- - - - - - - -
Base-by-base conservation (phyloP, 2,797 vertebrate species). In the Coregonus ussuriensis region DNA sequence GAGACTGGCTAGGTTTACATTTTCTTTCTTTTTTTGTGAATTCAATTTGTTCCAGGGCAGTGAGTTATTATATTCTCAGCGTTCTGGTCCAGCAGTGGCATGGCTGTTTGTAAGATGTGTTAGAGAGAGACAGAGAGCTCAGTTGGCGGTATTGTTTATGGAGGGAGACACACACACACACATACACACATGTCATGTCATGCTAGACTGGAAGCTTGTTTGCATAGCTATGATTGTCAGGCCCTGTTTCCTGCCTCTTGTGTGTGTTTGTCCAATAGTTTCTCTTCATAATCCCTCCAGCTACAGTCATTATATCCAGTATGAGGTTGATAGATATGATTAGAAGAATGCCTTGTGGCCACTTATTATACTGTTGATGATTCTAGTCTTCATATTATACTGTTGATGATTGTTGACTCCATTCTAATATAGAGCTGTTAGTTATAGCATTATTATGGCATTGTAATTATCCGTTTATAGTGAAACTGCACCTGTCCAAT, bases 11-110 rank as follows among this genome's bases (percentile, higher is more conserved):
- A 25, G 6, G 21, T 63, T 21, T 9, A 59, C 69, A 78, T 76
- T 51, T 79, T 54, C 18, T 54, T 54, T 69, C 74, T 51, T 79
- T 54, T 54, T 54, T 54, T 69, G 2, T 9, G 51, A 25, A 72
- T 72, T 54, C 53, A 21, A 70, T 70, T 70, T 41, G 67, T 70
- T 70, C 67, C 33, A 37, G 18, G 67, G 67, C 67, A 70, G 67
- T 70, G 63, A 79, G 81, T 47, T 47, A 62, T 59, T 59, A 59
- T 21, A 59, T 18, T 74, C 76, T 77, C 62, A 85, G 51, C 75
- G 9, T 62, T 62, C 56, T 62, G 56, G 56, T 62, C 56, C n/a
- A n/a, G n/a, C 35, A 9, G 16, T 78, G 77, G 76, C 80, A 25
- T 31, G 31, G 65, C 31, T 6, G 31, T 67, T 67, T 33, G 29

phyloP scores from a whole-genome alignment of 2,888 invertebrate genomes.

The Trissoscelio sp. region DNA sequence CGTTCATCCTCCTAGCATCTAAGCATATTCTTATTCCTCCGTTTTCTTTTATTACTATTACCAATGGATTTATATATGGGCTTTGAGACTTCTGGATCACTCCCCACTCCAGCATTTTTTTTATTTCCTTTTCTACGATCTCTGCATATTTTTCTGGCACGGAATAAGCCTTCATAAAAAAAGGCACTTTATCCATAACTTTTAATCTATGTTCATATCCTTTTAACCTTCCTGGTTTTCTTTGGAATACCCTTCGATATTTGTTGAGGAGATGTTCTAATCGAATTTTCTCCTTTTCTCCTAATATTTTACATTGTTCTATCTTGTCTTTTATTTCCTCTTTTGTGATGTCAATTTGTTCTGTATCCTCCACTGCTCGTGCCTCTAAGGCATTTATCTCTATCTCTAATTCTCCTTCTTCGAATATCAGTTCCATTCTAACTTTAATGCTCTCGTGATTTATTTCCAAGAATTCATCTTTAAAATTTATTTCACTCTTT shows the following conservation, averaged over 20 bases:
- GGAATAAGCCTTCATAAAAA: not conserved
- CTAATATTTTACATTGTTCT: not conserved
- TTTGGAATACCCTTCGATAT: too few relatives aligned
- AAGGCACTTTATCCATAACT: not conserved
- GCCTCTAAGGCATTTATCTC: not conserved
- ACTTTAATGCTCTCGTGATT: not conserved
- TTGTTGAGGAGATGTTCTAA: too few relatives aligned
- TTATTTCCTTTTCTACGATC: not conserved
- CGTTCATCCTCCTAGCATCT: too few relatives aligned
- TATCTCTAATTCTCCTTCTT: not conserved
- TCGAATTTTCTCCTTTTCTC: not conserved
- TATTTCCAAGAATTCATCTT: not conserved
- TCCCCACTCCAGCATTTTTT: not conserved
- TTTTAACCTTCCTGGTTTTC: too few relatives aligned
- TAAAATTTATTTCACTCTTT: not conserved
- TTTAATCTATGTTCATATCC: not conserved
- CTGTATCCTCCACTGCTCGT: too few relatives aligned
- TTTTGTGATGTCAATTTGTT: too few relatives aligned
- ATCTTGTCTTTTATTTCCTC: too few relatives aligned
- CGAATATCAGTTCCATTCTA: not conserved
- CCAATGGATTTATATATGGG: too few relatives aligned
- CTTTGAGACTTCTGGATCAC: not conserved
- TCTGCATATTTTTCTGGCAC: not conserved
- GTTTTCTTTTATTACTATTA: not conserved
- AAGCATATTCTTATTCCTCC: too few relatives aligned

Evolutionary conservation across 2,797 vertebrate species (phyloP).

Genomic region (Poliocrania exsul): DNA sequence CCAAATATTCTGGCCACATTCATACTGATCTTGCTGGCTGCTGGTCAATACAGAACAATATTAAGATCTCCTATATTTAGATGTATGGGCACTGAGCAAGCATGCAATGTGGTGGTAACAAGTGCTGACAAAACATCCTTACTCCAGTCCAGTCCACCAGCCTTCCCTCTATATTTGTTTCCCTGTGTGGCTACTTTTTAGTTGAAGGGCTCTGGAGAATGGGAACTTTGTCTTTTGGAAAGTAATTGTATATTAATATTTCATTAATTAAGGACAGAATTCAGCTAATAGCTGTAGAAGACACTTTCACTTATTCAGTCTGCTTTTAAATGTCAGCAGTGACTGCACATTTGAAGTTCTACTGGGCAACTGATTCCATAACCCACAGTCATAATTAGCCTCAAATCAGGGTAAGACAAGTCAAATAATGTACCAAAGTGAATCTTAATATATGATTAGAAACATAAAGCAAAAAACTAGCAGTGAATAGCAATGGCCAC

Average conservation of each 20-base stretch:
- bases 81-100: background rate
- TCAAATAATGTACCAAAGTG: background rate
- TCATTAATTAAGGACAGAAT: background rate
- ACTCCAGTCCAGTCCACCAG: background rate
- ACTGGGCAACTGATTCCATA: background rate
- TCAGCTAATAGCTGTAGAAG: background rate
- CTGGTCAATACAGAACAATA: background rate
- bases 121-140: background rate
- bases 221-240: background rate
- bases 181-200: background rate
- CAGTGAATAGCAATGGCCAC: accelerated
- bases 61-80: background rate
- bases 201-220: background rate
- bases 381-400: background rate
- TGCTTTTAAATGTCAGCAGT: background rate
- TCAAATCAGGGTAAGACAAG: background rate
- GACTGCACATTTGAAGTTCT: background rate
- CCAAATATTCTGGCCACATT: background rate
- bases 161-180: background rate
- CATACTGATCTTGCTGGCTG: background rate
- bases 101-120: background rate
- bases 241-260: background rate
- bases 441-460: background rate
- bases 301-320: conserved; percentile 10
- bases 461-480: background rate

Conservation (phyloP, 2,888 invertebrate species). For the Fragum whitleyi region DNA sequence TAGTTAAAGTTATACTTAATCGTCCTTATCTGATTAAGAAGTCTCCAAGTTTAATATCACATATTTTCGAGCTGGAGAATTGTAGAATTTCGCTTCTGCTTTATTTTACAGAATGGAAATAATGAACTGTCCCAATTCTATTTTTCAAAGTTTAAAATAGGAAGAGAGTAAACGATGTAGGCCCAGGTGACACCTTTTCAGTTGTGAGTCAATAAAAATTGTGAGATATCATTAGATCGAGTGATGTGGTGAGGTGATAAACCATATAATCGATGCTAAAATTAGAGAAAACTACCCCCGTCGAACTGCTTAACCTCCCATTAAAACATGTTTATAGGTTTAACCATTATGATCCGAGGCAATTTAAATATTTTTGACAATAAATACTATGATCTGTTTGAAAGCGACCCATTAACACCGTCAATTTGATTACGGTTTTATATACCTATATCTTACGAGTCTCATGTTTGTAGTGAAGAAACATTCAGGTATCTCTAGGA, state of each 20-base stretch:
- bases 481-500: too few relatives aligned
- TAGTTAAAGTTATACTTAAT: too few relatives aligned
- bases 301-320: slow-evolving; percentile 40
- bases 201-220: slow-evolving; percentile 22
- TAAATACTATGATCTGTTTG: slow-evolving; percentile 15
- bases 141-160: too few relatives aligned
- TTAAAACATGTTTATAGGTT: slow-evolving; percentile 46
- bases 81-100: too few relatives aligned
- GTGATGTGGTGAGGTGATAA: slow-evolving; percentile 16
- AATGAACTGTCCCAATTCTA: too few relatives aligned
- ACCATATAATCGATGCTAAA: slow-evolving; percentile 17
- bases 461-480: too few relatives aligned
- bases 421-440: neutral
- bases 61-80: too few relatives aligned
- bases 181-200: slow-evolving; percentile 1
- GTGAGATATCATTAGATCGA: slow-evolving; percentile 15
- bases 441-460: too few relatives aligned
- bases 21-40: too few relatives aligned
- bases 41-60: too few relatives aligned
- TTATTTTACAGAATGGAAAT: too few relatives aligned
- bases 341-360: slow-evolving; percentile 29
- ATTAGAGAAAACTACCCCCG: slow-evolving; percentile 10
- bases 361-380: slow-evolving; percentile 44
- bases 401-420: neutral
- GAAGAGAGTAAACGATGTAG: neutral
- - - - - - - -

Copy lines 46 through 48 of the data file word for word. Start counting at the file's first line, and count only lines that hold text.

- ACTGGGCAACTGATTCCATA: background rate
- TCAGCTAATAGCTGTAGAAG: background rate
- CTGGTCAATACAGAACAATA: background rate